So this guy with a chicken on his head goes to see

Todd Walton: Whales & Predictions


From TODD WALTON
UnderTheTableBooks.com
Mendocino

“The grand essentials of happiness are: something to do, something to love, and something to hope for.” Allan K. Chalmers

Sunday. The second of January 2011. My wife Marcia and I are sitting on a bench overlooking the Pacific Ocean a few miles south of the village of Mendocino, the pale blue sky decorated with flat clouds, grays and whites, the celestial artist in no mood for billowy today. The sea is relatively calm and several pods of whales are passing by close enough for us to see them clearly without binoculars, their impressive water spouts presaging glimpses of their even more impressive enormity, our excitement at seeing them giving way to ongoing joy that the leviathans (my favorite synonym for whales) are right there, sharing the world with us, and saying hello so delightfully.

We have come to this promontory above the deep to give back to the ocean some forty pounds of stones and shells we’ve collected over the last five years for the decoration of windowsills and table tops; and as we throw the pretty gifts into the depths, we send with them our hopes and intentions for the year ahead.

The news of late has been full of predictions by economists and financial prognosticators about what may befall the national and global economies in the coming year,

Todd Walton: All Or Nothing


From TODD WALTON
UnderTheTable.com
Mendocino

“Every day: meditation, chocolate, a glass of port wine, and flirting with young men.” Beatrice Wood at age 98 on her secret to longevity

“I’m never drinking coffee again,” said my friend, reciting his New Year’s resolutions. “And no more alcohol. And I’m off all sugar. And I’m joining a health club and I’m gonna work out for at least an hour a day, every day. Without fail.”

“Wow,” I said, having heard similar declarations from this fellow before. “Sounds draconian.”

“Look,” he said, piqued by my hint of sarcasm, “it’s all or nothing with me. One cup of coffee, I’m hooked again. One piece of chocolate, I’m a goner.” He glared at his big round tummy. “Moderation doesn’t work for me.”

“There can only be one winner, but isn’t that the American way?” Gig Young

I’ve often thought ALL OR NOTHING could be our national motto, for the concept infects virtually every aspect of our political, economic, social, and emotional lives.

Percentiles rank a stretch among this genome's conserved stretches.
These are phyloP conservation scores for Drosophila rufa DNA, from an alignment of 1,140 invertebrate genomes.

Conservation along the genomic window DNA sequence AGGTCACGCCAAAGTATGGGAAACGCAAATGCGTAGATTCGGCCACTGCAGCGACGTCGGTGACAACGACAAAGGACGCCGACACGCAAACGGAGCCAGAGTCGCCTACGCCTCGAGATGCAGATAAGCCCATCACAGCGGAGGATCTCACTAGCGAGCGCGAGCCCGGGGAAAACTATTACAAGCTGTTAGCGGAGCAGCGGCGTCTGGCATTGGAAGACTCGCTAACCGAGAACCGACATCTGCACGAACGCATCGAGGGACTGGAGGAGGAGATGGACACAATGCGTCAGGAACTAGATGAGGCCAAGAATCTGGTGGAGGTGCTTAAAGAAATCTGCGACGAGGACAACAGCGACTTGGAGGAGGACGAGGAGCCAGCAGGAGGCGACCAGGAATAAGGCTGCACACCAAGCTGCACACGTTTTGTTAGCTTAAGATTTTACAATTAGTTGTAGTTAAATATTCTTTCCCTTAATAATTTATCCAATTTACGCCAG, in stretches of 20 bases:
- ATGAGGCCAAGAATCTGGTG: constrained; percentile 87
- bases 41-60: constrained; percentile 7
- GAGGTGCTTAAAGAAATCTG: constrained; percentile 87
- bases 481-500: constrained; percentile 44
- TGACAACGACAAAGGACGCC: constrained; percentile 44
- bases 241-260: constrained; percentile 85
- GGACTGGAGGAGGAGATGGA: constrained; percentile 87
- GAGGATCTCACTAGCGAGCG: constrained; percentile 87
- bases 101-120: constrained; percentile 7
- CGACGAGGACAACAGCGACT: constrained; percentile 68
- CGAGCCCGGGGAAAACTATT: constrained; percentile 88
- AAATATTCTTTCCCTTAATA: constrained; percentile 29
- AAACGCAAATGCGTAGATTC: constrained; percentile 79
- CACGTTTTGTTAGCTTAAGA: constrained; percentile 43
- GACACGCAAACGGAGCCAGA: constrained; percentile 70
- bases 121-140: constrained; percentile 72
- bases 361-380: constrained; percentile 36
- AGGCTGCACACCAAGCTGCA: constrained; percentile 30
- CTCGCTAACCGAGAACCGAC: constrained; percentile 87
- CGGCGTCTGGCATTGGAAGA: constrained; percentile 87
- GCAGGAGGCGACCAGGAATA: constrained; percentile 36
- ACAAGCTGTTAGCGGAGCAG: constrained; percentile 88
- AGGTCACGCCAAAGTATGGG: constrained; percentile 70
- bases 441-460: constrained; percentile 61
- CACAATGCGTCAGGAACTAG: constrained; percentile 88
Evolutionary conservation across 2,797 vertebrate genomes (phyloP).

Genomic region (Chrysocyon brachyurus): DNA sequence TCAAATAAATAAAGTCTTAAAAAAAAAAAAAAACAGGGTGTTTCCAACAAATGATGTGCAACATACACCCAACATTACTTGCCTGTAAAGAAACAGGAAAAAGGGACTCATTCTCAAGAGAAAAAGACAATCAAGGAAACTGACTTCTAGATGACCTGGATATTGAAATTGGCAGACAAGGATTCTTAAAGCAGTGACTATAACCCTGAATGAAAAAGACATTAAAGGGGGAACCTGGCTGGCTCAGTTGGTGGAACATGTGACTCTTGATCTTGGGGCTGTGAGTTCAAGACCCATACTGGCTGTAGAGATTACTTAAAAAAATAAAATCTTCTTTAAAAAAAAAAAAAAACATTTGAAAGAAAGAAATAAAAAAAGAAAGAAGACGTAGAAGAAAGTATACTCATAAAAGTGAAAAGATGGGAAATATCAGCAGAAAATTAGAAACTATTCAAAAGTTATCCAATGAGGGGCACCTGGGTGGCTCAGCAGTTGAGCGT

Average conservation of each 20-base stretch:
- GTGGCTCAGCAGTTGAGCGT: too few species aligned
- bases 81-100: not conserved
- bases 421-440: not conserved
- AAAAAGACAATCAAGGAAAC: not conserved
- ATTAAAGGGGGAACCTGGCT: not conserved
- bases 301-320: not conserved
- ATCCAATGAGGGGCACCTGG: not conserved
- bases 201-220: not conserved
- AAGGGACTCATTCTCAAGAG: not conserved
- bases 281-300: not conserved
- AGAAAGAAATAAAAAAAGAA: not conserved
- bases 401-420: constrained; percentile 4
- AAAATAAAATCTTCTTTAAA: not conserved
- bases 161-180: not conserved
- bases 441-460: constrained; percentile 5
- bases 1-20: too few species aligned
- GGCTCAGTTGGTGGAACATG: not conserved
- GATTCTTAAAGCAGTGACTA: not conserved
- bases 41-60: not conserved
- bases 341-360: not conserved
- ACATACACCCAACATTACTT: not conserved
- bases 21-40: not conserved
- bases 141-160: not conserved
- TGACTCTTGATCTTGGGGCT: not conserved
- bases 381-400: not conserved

“The only way I can figure out what I really think about anything is to write about it.” Norman Mailer

Throughout the 1990’s I worked with hundreds of writers to help them improve their writing. Some were beginners,

Todd Walton: Scholar Jim


From TODD WALTON
UnderTheTable.com
Mendocino

“There are several kinds of stories, but only one difficult kind—the humorous.” Mark Twain

I wonder how Mark Twain would feel if he knew his novel Huckleberry Finn has been rewritten in such a way that the meaning of his book is entirely changed, and that such an execrable mutation of his work is about to be afflicted on the next generation of American schoolchildren. I ask because such a crime has just taken place. Yes, it’s true, and I quote from The New York Times:

“Throughout the book [Huckleberry Finn]—219 times in all—the word nigger is replaced by slave, a substitution that was made by NewSouth Books, a publisher based in Alabama, which plans to release the edition in February.

“Alan Gribben, a professor of English and a Twain scholar at Auburn University, approached the publisher with the idea in July. Mr. Gribben said Tuesday that he had been teaching Mark Twain for decades and always hesitated before reading aloud the common racial epithet, which is used liberally in the book, a reflection of social attitudes in the mid-19th century.

“‘I found myself right out of graduate school at Berkeley not wanting to pronounce that word when I was teaching either Huckleberry Finn or Tom Sawyer,’ he said. ‘And I don’t think I’m alone.’

“Mr. Gribben, who combined Huckleberry Finn with Tom Sawyer in a single volume and also supplied an introduction, said he worried that Huckleberry Finn had fallen off reading lists, and wanted to offer an edition that is not for scholars, but for younger people and general readers.

“‘I’m by no means sanitizing Mark Twain,’ Mr. Gribben said. ‘The sharp social critiques are in there. The humor is intact. I just had the idea to get us away from obsessing about this one word, and just let the stories stand alone.’ (The book also substitutes Indian for injun.)”

Gene Logsdon: Oh What A Beautiful Morning


From GENE LOGSDON